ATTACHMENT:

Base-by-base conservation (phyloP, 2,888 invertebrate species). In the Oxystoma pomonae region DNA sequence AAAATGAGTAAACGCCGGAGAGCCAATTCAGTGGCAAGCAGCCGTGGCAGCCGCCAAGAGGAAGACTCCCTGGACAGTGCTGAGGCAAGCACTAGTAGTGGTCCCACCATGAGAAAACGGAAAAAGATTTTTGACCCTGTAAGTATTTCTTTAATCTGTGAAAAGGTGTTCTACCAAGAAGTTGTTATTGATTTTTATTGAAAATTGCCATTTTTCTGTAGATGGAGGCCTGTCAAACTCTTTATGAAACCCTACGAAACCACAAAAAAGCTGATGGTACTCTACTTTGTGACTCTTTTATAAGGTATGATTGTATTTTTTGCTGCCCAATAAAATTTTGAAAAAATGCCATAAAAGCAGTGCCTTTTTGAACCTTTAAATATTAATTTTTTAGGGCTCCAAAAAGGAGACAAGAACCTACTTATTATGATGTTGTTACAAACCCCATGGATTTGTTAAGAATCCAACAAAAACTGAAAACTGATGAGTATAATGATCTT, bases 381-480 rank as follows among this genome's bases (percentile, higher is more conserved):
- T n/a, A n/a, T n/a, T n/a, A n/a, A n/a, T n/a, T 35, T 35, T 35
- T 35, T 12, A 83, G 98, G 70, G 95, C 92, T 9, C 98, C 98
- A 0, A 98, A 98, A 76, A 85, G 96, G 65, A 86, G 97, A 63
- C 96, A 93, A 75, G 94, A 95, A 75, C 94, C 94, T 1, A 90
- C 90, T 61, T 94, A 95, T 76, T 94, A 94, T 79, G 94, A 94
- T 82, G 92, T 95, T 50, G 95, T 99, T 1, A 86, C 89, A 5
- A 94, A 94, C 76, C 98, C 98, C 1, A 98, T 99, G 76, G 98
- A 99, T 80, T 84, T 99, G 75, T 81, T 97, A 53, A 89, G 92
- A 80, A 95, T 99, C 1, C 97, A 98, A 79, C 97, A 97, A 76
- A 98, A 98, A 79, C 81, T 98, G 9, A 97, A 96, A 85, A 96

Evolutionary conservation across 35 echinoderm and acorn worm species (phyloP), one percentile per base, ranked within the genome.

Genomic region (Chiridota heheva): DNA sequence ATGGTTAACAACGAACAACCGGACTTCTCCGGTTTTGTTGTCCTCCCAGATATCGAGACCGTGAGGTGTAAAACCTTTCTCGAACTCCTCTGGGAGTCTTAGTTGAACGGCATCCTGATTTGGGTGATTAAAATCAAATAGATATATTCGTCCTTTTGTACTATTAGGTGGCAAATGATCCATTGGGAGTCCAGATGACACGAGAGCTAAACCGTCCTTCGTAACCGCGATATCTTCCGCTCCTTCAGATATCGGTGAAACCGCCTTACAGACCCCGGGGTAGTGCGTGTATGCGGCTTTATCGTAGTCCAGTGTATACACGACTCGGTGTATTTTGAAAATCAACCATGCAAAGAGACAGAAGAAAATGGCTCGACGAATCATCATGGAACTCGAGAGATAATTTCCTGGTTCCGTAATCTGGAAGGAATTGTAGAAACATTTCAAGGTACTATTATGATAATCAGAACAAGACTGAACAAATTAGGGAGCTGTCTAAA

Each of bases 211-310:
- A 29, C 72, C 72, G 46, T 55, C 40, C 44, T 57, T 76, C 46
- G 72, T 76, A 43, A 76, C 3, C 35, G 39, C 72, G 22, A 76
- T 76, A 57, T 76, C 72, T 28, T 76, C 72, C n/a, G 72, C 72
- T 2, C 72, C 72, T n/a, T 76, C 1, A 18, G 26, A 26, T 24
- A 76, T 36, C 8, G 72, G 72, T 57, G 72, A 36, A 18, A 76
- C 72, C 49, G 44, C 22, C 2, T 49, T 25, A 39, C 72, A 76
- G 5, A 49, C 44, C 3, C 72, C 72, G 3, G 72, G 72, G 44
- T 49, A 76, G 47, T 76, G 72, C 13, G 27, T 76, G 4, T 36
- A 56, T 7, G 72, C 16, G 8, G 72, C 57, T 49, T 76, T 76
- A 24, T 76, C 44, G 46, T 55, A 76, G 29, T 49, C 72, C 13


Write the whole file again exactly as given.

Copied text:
Base-by-base conservation (phyloP, 2,888 invertebrate species). In the Oxystoma pomonae region DNA sequence AAAATGAGTAAACGCCGGAGAGCCAATTCAGTGGCAAGCAGCCGTGGCAGCCGCCAAGAGGAAGACTCCCTGGACAGTGCTGAGGCAAGCACTAGTAGTGGTCCCACCATGAGAAAACGGAAAAAGATTTTTGACCCTGTAAGTATTTCTTTAATCTGTGAAAAGGTGTTCTACCAAGAAGTTGTTATTGATTTTTATTGAAAATTGCCATTTTTCTGTAGATGGAGGCCTGTCAAACTCTTTATGAAACCCTACGAAACCACAAAAAAGCTGATGGTACTCTACTTTGTGACTCTTTTATAAGGTATGATTGTATTTTTTGCTGCCCAATAAAATTTTGAAAAAATGCCATAAAAGCAGTGCCTTTTTGAACCTTTAAATATTAATTTTTTAGGGCTCCAAAAAGGAGACAAGAACCTACTTATTATGATGTTGTTACAAACCCCATGGATTTGTTAAGAATCCAACAAAAACTGAAAACTGATGAGTATAATGATCTT, bases 381-480 rank as follows among this genome's bases (percentile, higher is more conserved):
- T n/a, A n/a, T n/a, T n/a, A n/a, A n/a, T n/a, T 35, T 35, T 35
- T 35, T 12, A 83, G 98, G 70, G 95, C 92, T 9, C 98, C 98
- A 0, A 98, A 98, A 76, A 85, G 96, G 65, A 86, G 97, A 63
- C 96, A 93, A 75, G 94, A 95, A 75, C 94, C 94, T 1, A 90
- C 90, T 61, T 94, A 95, T 76, T 94, A 94, T 79, G 94, A 94
- T 82, G 92, T 95, T 50, G 95, T 99, T 1, A 86, C 89, A 5
- A 94, A 94, C 76, C 98, C 98, C 1, A 98, T 99, G 76, G 98
- A 99, T 80, T 84, T 99, G 75, T 81, T 97, A 53, A 89, G 92
- A 80, A 95, T 99, C 1, C 97, A 98, A 79, C 97, A 97, A 76
- A 98, A 98, A 79, C 81, T 98, G 9, A 97, A 96, A 85, A 96

Evolutionary conservation across 35 echinoderm and acorn worm species (phyloP), one percentile per base, ranked within the genome.

Genomic region (Chiridota heheva): DNA sequence ATGGTTAACAACGAACAACCGGACTTCTCCGGTTTTGTTGTCCTCCCAGATATCGAGACCGTGAGGTGTAAAACCTTTCTCGAACTCCTCTGGGAGTCTTAGTTGAACGGCATCCTGATTTGGGTGATTAAAATCAAATAGATATATTCGTCCTTTTGTACTATTAGGTGGCAAATGATCCATTGGGAGTCCAGATGACACGAGAGCTAAACCGTCCTTCGTAACCGCGATATCTTCCGCTCCTTCAGATATCGGTGAAACCGCCTTACAGACCCCGGGGTAGTGCGTGTATGCGGCTTTATCGTAGTCCAGTGTATACACGACTCGGTGTATTTTGAAAATCAACCATGCAAAGAGACAGAAGAAAATGGCTCGACGAATCATCATGGAACTCGAGAGATAATTTCCTGGTTCCGTAATCTGGAAGGAATTGTAGAAACATTTCAAGGTACTATTATGATAATCAGAACAAGACTGAACAAATTAGGGAGCTGTCTAAA

Each of bases 211-310:
- A 29, C 72, C 72, G 46, T 55, C 40, C 44, T 57, T 76, C 46
- G 72, T 76, A 43, A 76, C 3, C 35, G 39, C 72, G 22, A 76
- T 76, A 57, T 76, C 72, T 28, T 76, C 72, C n/a, G 72, C 72
- T 2, C 72, C 72, T n/a, T 76, C 1, A 18, G 26, A 26, T 24
- A 76, T 36, C 8, G 72, G 72, T 57, G 72, A 36, A 18, A 76
- C 72, C 49, G 44, C 22, C 2, T 49, T 25, A 39, C 72, A 76
- G 5, A 49, C 44, C 3, C 72, C 72, G 3, G 72, G 72, G 44
- T 49, A 76, G 47, T 76, G 72, C 13, G 27, T 76, G 4, T 36
- A 56, T 7, G 72, C 16, G 8, G 72, C 57, T 49, T 76, T 76
- A 24, T 76, C 44, G 46, T 55, A 76, G 29, T 49, C 72, C 13